Late last night we started receiving reports from readers experiencing problems with Windows Genuine Advantage authentication. Users of both Windows XP and Windows Vista were writing to say that they could not validate their installations using WGA, and one user even said that his installation was invalidated by the service.
We contacted our sources at Microsoft, who told us off the record that the company is aware of a major WGA server outage affecting users across the globe. The Windows Genuine Advantage support forum has exploded with complaints, as a result, and Phil Liu, WGA project manager, says that he won’t sleep until the problem is fixed. Windows Vista and XP are affected, 32- and 64-bit versions.
The WGA outage occurred at the end of a week and into a weekend and was quickly resolved, according to Ars Technica:
Word from Microsoft is that this problem has been fixed, and all users affected should revisit the WGA site and re-validate. There’s no explanation as to why Microsoft was originally telling people to wait until Tuesday, but the good news is that the problem has been solved.
Overall impact is likely to be minimal. And it certainly isn’t a crisis.
But imagine if this had happened at the start of a week or at the time of a major event. Imagine millions of people and businesses around the world suddenly unable to authenticate the operating system running their PCs, or trying to validate Windows when wishing to install other applications that make use of WGA.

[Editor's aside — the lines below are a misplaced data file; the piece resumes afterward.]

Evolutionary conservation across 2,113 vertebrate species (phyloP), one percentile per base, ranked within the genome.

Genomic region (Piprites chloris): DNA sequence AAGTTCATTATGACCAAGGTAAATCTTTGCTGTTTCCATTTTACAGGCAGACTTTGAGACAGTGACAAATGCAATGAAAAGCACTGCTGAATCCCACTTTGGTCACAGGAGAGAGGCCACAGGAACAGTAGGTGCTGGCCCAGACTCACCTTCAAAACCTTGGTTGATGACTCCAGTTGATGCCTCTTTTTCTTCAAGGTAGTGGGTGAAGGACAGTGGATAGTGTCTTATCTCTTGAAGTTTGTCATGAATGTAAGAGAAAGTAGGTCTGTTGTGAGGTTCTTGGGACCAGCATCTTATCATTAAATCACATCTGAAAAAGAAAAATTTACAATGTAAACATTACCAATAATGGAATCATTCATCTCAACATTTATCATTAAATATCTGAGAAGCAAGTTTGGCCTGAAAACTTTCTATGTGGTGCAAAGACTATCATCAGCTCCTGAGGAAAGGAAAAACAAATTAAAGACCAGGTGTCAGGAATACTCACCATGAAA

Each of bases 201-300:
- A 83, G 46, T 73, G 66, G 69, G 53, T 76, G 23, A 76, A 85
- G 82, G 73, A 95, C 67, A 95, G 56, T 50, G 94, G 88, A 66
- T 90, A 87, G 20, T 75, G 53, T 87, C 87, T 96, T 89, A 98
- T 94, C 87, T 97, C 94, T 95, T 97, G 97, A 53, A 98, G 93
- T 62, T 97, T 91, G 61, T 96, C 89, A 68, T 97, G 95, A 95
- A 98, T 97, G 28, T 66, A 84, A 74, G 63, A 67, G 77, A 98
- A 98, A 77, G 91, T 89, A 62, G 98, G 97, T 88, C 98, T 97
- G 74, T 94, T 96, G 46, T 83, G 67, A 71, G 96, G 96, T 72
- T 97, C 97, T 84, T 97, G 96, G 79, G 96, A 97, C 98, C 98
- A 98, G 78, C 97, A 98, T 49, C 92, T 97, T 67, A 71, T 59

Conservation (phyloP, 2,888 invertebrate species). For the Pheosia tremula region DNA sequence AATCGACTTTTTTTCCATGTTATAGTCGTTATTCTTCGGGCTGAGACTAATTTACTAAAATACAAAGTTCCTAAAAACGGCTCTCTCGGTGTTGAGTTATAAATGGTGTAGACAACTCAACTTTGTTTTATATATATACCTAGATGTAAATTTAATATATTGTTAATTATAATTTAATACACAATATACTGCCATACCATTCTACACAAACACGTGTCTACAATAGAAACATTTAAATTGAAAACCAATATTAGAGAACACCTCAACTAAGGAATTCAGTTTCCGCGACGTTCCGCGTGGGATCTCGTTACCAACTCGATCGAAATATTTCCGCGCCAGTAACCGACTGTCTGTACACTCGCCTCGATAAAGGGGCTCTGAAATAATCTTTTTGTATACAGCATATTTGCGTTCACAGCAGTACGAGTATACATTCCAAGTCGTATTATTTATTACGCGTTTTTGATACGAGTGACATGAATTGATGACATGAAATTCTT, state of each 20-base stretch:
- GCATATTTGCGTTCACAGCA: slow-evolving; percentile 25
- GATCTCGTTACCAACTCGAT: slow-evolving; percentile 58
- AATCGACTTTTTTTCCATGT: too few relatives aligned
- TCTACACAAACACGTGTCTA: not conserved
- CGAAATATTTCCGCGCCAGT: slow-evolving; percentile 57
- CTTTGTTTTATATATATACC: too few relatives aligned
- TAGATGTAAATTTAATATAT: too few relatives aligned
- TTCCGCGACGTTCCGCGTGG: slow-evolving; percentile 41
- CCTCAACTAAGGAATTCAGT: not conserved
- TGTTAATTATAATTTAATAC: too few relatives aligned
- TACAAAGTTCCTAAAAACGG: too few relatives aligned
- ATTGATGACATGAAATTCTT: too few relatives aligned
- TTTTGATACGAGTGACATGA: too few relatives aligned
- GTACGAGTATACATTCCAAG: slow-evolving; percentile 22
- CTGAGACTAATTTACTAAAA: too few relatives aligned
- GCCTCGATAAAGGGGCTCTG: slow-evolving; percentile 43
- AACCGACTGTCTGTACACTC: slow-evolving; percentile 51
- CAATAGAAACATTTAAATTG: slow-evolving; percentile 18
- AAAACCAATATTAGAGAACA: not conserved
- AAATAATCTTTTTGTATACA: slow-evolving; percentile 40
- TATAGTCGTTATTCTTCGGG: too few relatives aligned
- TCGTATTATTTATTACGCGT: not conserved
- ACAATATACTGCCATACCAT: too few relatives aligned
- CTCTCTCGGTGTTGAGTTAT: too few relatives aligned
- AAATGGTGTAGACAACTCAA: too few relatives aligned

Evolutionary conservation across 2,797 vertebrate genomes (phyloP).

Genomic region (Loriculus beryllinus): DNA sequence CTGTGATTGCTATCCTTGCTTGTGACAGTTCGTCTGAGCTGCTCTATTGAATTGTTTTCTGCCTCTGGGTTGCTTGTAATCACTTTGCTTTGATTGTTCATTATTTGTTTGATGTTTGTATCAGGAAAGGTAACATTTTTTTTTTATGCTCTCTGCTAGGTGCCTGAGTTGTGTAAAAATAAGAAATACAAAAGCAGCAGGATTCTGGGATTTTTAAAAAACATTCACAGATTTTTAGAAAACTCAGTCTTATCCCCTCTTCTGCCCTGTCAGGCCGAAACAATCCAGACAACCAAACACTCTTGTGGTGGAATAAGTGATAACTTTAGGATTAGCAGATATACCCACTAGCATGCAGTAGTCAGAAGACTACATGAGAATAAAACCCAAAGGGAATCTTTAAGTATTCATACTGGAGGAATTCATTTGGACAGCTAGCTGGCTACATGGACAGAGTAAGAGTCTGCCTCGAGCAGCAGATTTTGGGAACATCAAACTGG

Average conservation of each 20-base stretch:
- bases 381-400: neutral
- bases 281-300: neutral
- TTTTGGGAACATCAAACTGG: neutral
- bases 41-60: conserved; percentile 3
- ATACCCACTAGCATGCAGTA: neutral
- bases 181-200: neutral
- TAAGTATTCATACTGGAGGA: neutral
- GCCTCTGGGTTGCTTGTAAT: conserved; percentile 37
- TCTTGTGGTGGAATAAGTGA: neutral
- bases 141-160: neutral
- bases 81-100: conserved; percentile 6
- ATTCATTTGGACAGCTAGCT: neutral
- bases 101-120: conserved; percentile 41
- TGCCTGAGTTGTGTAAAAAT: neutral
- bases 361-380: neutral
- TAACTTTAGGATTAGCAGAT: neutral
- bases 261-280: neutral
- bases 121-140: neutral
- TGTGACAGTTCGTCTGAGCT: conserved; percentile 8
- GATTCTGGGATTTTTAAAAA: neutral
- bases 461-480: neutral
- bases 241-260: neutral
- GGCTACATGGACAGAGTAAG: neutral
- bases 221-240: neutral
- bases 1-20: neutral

But for the majority – which I’d say is likely to be 99% of PC users – switching won’t be an option. And that’s individuals. Even less of an option for companies with thousands of PC deployed in the workplace and major investments in the Windows platform.
What this highlights is simply a system that doesn’t work.
Writing in PC World magazine, Harry McCracken summarizes it nicely:
[…] Microsoft owes its customers more than an explanation: I think it owes them a copy-protection scheme that doesn’t unnecessarily inconvenience them, never accuses them of having pirated software when they don’t, cannot disable functionality on a legitimate copy of the operating system, and isn’t marketed with a patronizing campaign that tells us it exists for our benefit, not Microsoft’s.
As McCracken also says, just saying sorry won’t cut it.
But can Microsoft rise to that challenge?